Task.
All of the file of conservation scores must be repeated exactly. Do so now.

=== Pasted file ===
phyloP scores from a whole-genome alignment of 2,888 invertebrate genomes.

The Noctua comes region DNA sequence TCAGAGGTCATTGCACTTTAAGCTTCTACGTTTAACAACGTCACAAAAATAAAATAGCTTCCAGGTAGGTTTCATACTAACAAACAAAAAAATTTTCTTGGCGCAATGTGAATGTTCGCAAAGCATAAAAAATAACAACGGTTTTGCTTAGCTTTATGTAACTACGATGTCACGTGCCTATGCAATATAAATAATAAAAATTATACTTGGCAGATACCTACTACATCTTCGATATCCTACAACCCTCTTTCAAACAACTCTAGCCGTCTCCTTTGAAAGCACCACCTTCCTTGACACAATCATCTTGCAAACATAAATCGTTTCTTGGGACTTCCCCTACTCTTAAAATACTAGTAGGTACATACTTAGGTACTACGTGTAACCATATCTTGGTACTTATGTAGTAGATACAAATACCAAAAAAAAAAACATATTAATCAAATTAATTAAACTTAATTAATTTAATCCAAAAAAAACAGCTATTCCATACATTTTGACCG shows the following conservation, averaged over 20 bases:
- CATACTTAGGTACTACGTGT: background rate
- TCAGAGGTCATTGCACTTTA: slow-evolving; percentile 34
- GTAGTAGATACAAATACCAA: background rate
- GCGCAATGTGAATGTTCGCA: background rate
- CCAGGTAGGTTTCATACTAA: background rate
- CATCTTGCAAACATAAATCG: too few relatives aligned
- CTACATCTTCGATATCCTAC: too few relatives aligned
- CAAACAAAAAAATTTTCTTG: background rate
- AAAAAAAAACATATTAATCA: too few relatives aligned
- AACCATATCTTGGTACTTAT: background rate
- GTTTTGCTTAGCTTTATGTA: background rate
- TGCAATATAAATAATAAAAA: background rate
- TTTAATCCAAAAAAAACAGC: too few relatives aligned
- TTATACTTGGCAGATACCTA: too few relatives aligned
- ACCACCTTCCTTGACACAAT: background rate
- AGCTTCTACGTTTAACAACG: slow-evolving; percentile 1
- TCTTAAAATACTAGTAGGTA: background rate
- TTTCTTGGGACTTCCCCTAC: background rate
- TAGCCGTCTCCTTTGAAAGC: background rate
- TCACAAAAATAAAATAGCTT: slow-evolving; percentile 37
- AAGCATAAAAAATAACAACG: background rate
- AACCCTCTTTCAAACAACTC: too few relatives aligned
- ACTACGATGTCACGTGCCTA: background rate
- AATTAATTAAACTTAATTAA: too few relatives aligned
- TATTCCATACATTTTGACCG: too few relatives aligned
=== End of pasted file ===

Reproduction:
phyloP scores from a whole-genome alignment of 2,888 invertebrate genomes.

The Noctua comes region DNA sequence TCAGAGGTCATTGCACTTTAAGCTTCTACGTTTAACAACGTCACAAAAATAAAATAGCTTCCAGGTAGGTTTCATACTAACAAACAAAAAAATTTTCTTGGCGCAATGTGAATGTTCGCAAAGCATAAAAAATAACAACGGTTTTGCTTAGCTTTATGTAACTACGATGTCACGTGCCTATGCAATATAAATAATAAAAATTATACTTGGCAGATACCTACTACATCTTCGATATCCTACAACCCTCTTTCAAACAACTCTAGCCGTCTCCTTTGAAAGCACCACCTTCCTTGACACAATCATCTTGCAAACATAAATCGTTTCTTGGGACTTCCCCTACTCTTAAAATACTAGTAGGTACATACTTAGGTACTACGTGTAACCATATCTTGGTACTTATGTAGTAGATACAAATACCAAAAAAAAAAACATATTAATCAAATTAATTAAACTTAATTAATTTAATCCAAAAAAAACAGCTATTCCATACATTTTGACCG shows the following conservation, averaged over 20 bases:
- CATACTTAGGTACTACGTGT: background rate
- TCAGAGGTCATTGCACTTTA: slow-evolving; percentile 34
- GTAGTAGATACAAATACCAA: background rate
- GCGCAATGTGAATGTTCGCA: background rate
- CCAGGTAGGTTTCATACTAA: background rate
- CATCTTGCAAACATAAATCG: too few relatives aligned
- CTACATCTTCGATATCCTAC: too few relatives aligned
- CAAACAAAAAAATTTTCTTG: background rate
- AAAAAAAAACATATTAATCA: too few relatives aligned
- AACCATATCTTGGTACTTAT: background rate
- GTTTTGCTTAGCTTTATGTA: background rate
- TGCAATATAAATAATAAAAA: background rate
- TTTAATCCAAAAAAAACAGC: too few relatives aligned
- TTATACTTGGCAGATACCTA: too few relatives aligned
- ACCACCTTCCTTGACACAAT: background rate
- AGCTTCTACGTTTAACAACG: slow-evolving; percentile 1
- TCTTAAAATACTAGTAGGTA: background rate
- TTTCTTGGGACTTCCCCTAC: background rate
- TAGCCGTCTCCTTTGAAAGC: background rate
- TCACAAAAATAAAATAGCTT: slow-evolving; percentile 37
- AAGCATAAAAAATAACAACG: background rate
- AACCCTCTTTCAAACAACTC: too few relatives aligned
- ACTACGATGTCACGTGCCTA: background rate
- AATTAATTAAACTTAATTAA: too few relatives aligned
- TATTCCATACATTTTGACCG: too few relatives aligned